Why are they famous?: Lady Colin Campbell

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Indy Lifestyle Online
Main Claim: Aristo micro-celeb. Known for her blokey name, her provocative soundbites on matters relating to the House of Windsor, and her gender muddle of a past. Her Semi-Ladyship has now penned her life story, published next week. Once married for eight months, several decades ago, to the second son of the 11th Duke of Argyll, she has made regular appearances under her married name in the gossip columns ever since. Pretty queer, considering she loathes the man whose name she has retained.

Appearance: Well-preserved camel.

Boy Meets Girl: Lady Colin Campbell, "Colin" for short, was born in Jamaica as "George". This is because a genital malformation led to her being registered at birth as a boy. Her Ladyshipness explains the reason she was not registered as a girl: "No one recognised that I was one." As a teenage "boy", she paid a secret visit to her mother's gynaecologist, calling herself, as you do, "Betty Brompton". However, the cook ratted on her, and Lady Colin's Lebanese father turned his troubled offspring over to a "sadistic German husband- and-wife team" who were to shoot her full of male hormones. At the age of 21, having escaped to New York, Lady Colin had an operation to sign and seal her feminine future.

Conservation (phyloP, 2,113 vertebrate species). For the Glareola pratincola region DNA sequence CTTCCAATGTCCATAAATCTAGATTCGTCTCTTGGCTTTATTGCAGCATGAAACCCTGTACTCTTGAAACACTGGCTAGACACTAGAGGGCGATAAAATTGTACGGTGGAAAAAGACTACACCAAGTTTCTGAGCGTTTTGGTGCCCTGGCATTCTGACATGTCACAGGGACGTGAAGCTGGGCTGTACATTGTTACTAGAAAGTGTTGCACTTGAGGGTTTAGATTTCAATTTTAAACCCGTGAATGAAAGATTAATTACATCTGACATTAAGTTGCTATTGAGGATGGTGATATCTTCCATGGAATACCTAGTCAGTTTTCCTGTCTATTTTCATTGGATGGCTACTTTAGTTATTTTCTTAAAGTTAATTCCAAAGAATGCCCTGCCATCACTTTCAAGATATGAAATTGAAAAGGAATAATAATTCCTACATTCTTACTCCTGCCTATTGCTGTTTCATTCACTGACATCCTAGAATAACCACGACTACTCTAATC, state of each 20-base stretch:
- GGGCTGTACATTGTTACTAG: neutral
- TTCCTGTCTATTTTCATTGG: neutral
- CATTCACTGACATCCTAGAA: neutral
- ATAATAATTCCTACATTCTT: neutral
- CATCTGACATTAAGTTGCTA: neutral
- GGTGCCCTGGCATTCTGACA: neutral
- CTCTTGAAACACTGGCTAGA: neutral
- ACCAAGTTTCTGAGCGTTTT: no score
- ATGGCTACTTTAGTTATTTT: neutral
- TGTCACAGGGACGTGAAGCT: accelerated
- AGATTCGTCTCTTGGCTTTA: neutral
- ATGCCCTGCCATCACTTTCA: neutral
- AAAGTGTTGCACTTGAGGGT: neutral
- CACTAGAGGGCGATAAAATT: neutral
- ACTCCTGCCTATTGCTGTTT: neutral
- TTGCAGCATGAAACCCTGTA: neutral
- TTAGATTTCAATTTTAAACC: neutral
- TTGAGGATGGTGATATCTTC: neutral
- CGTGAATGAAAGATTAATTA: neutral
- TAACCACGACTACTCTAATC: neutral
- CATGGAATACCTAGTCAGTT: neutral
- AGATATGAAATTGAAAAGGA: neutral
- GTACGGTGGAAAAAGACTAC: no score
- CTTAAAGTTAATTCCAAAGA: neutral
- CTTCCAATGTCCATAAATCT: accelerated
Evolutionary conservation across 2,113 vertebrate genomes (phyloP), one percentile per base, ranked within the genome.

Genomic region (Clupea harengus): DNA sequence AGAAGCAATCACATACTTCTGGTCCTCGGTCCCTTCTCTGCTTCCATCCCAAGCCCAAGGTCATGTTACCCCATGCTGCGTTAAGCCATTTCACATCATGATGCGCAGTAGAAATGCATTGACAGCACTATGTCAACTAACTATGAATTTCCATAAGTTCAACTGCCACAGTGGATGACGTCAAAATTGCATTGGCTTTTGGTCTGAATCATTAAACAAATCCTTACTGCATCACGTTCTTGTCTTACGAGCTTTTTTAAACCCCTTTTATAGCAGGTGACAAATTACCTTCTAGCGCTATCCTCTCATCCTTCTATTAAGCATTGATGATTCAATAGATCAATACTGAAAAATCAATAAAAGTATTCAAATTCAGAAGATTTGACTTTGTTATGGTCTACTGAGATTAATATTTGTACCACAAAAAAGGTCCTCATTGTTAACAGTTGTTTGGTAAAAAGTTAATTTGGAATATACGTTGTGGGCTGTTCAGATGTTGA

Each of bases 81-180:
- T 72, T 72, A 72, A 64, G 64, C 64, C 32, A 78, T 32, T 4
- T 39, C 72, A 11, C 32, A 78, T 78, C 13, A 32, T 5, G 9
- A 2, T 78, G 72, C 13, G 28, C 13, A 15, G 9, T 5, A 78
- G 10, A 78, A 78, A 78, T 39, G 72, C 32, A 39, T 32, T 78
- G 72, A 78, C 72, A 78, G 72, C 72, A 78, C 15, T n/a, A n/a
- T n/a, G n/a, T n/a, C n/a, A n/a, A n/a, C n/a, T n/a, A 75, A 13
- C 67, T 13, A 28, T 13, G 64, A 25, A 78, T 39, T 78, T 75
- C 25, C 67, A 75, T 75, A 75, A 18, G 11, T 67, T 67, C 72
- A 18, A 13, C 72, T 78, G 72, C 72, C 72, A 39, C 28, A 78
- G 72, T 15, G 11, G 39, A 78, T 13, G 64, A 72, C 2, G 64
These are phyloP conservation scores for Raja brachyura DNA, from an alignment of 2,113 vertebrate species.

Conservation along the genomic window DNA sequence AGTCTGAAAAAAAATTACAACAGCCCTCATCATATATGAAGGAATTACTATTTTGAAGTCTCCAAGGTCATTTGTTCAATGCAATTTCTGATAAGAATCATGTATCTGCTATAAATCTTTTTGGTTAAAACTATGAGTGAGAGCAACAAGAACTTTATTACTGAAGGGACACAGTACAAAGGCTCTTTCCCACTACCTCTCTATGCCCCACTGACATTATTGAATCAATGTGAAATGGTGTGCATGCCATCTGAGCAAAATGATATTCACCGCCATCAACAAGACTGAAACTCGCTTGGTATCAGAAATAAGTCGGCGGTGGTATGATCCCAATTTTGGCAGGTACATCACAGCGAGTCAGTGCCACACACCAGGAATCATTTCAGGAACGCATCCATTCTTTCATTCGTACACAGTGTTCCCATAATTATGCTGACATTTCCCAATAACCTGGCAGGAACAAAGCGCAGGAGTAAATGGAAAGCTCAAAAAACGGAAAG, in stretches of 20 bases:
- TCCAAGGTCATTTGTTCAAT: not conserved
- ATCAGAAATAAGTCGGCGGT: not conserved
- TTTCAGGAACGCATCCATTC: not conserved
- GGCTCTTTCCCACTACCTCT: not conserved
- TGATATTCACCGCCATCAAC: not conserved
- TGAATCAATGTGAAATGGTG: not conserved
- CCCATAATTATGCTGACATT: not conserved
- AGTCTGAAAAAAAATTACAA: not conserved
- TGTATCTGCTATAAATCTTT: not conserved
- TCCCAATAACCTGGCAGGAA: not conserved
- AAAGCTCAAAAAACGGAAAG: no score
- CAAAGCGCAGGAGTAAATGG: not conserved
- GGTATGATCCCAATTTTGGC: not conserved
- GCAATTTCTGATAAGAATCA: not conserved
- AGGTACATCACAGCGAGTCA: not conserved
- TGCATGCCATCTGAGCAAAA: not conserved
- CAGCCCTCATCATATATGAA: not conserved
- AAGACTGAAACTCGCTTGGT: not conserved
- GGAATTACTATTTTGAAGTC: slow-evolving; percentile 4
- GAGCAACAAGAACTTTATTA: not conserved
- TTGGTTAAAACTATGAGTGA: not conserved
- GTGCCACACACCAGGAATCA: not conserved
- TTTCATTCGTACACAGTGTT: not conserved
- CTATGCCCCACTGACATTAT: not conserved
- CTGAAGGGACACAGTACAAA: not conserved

Boy Meets Girl II: In 1974, the minor aristocrat who shares most of Lady Colin Campbell's name swept our heroine off her feet and married her in a matter of a few days. "My daughter has picked up a drunken bum," Lady CC's father is reported to have commented. According to Lady CC, now 47, the marriage was followed by sexual failure, facial battering and the assertion that "All women are bitches." A divorce swiftly followed. Even after her season in hell, she held onto the villain's name. Would she have made it into Why Are They Famous? if she was called Georgie Ziadie? Since then, she has written a book about Princess Di and adopted a couple of Russians.

Fame Prospects: In weird colonials (Lady Colin: "I was brought up in an ambassadorial-style residence with eight servants") who re-invent themselves freak value and aristo undertones are often mixed to queasy effect. There is something brave, touching and relentless about Lady Colin. Long may she and her spooky cohorts haunt the cellars of our great British hall of fame.